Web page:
In addition, the closer you are to the loud sounds, the greater the damage. It is the reason there are many cases of hearing problems among children and the youths due to a common habit of listening to their high volume music close to their eardrum through headphones.

  • How can noise damage your hearing?

Excessive exposure to loud noises can cause damage to hearing nerves (auditory) and the hair cells in the inner ear. The result is sensorineural hearing loss or nerve deafness.

In addition to this condition, you may experience tinnitus, a symptom of ear infection characterized by buzzing, roaring or ringing in the ears or head.Tinnitus is an indication of inner ear damage or nerve destruction.

Loud noises can also cause an increase in blood pressure, heart rate, and stomach acid. Moreover, it can cause irritability, anxiety, and mood swings, thus affecting concentration, attention and accuracy in your work.


Anatomy of the human ear

  • What are the symptoms of NIHL?

Since the ear damage caused by noise exposure develops gradually, you might not realize you have a problem until it is too late. Over time, the sound you once understood may become muffled or distorted, making it difficult to follow and understand television conversations, group discussions, or a presentation.

Sometimes you may not hear common sounds such as doorbells, alarm clocks, cricket chirping or bird singing. Pain or ringing in the ears is another common symptom especially after excessive loud sounds exposure.

  • NIHL Prevention

Avoiding exposure to loud noises is the best way to prevent NIHL. It is best to ensure that your radio, television or any other music system is not so loud (should be below 85 dB). This precaution is vital particularly if you have young children since their hearing nerves and hair cells in their inner ear are more delicate than in adults.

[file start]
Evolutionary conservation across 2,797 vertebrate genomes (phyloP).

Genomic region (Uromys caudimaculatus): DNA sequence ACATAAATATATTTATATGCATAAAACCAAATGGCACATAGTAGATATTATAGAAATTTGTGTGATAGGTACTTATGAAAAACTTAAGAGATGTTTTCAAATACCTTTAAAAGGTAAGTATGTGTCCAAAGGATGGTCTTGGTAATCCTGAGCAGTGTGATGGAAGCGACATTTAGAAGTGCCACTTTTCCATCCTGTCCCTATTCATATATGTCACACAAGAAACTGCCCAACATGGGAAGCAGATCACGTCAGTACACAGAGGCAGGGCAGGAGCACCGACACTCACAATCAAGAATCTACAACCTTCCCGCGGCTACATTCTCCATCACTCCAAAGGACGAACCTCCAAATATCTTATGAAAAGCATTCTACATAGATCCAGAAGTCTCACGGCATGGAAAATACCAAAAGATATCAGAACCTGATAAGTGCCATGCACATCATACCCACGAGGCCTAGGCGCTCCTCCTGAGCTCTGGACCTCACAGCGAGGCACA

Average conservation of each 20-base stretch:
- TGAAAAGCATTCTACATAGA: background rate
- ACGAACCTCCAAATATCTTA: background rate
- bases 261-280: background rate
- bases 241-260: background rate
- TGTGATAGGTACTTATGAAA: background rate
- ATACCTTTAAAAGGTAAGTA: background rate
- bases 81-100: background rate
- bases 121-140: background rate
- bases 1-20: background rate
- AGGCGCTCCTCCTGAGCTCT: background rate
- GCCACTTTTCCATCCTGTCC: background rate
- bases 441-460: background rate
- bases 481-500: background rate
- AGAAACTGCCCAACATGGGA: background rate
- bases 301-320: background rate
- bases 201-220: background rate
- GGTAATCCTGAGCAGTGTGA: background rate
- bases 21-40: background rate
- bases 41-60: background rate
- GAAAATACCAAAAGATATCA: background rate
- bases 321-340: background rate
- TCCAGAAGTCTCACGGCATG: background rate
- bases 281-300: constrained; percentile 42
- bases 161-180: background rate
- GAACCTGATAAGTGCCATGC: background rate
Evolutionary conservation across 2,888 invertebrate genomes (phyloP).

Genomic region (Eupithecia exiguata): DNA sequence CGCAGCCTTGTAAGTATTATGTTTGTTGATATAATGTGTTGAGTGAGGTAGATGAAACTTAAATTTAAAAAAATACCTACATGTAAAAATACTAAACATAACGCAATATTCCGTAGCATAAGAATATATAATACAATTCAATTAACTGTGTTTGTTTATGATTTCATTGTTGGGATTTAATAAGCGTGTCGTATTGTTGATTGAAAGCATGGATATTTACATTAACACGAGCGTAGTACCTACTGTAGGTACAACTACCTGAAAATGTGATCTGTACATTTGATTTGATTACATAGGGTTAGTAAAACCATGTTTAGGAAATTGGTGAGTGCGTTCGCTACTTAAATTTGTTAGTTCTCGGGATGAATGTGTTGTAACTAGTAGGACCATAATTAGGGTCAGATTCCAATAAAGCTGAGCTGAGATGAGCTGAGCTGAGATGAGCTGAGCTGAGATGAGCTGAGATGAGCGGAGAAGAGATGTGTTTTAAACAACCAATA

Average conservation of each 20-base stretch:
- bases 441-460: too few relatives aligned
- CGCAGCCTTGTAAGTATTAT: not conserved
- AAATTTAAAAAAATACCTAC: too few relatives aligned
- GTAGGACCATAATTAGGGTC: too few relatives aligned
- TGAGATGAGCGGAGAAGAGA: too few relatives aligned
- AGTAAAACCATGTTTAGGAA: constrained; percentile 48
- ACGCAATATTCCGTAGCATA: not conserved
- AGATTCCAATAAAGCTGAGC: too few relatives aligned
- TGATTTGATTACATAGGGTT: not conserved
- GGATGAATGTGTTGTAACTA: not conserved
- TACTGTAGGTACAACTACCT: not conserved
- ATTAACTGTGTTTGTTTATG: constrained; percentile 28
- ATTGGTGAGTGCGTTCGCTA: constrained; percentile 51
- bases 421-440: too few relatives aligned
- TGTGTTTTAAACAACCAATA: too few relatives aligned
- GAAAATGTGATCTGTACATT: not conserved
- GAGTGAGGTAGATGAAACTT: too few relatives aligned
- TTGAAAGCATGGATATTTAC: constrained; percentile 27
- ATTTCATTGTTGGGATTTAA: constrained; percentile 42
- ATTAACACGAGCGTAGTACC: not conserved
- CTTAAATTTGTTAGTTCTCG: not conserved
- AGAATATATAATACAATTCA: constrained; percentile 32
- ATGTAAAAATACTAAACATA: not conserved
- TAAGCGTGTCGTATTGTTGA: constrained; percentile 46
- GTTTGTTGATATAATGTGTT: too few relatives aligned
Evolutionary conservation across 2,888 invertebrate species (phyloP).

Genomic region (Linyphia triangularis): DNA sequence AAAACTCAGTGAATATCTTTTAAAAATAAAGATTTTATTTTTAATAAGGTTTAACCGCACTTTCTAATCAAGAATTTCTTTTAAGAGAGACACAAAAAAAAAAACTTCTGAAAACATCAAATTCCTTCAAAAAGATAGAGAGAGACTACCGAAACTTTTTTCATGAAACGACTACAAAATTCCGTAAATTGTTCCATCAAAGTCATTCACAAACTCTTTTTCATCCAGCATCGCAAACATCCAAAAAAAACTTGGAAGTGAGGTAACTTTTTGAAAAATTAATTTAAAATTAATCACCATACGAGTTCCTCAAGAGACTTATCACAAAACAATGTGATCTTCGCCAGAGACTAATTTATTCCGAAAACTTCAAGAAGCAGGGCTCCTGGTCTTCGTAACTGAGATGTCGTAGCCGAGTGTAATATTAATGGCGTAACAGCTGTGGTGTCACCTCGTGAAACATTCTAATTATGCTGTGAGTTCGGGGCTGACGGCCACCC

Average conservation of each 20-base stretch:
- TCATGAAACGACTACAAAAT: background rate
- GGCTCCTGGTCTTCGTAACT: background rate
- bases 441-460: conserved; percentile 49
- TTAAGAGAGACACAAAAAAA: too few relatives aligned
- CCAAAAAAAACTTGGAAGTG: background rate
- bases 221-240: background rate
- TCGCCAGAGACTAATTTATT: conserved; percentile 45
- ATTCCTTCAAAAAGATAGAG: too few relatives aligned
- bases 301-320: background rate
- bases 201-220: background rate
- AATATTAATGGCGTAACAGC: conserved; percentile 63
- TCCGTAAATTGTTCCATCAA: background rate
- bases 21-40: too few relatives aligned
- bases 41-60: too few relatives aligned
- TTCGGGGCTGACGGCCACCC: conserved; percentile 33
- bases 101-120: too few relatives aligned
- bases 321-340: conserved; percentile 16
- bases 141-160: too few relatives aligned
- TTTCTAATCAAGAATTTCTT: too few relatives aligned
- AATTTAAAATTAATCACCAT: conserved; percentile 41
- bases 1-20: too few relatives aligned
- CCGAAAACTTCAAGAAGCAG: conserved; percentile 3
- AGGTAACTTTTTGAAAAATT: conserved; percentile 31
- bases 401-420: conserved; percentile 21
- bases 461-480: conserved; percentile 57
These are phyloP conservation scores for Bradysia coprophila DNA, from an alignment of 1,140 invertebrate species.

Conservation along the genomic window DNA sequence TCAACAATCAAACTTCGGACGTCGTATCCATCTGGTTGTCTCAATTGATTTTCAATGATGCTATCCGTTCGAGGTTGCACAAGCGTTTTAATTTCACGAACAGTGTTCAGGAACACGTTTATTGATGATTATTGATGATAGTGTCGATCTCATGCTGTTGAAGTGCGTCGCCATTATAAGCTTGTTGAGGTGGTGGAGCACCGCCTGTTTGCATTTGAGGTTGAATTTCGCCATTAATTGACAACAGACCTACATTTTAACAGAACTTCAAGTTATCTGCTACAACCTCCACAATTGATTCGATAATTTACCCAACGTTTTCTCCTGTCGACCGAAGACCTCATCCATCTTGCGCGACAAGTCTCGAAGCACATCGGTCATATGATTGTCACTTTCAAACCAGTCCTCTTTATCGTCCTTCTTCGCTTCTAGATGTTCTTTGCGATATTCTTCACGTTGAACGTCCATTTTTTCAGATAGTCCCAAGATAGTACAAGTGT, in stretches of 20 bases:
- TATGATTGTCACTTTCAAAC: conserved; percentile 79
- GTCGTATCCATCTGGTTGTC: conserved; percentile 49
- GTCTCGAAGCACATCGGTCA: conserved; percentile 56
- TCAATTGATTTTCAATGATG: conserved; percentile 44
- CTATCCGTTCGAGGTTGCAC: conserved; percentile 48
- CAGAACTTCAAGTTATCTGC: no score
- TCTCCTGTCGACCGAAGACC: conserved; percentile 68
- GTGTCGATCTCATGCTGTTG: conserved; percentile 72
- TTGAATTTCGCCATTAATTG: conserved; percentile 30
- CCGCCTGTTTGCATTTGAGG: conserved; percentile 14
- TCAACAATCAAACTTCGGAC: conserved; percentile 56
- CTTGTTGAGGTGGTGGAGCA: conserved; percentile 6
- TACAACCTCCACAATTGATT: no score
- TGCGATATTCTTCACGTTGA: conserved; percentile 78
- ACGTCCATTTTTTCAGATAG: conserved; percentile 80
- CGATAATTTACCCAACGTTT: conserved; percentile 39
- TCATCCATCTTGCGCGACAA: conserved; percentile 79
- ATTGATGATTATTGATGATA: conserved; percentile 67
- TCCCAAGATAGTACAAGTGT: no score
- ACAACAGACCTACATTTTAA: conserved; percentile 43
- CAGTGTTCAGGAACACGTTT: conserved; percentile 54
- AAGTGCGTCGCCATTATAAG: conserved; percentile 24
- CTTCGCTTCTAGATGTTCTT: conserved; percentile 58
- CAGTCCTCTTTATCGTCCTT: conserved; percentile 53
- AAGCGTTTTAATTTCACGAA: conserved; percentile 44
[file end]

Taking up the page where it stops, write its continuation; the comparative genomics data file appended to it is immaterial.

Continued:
You should also avoid using headphones due to the closeness between the speakers and your eardrum. In addition, avoid drugs such as ototoxic like aspirins, which might contribute to the auditory nerve damage.

In situations where it is impossible to avoid loud noises such as when using noisy yard equipment, power tools, and firearms, ensure you wear hearing protection devices. These protectors, which come in two forms (earmuffs and earplugs) are vital in reducing the sound intensity that reaches the eardrum.

Protect your ears, keep them clean and safe as possible, and do not insert objects such as cotton wool, fingers, tissues, and cotton buds into them.

If you suspect you have troubles in following a conversation especially in a noisy place like a party, a hearing test is necessary since the sign could be the beginning of a hearing problem.

It is best to consult an otolaryngologist, who is a specialist in disorders of the nose, throat, and most importantly the ear. These examinations are especially important if you have conditions such as diabetes mellitus, atherosclerosis, iron and vitamin A deficiencies, and light skin. Others include smoking tobacco, family history of hearing loss, and older age.

Individuals with the above conditions are at high risks of experiencing noise induced hearing loss.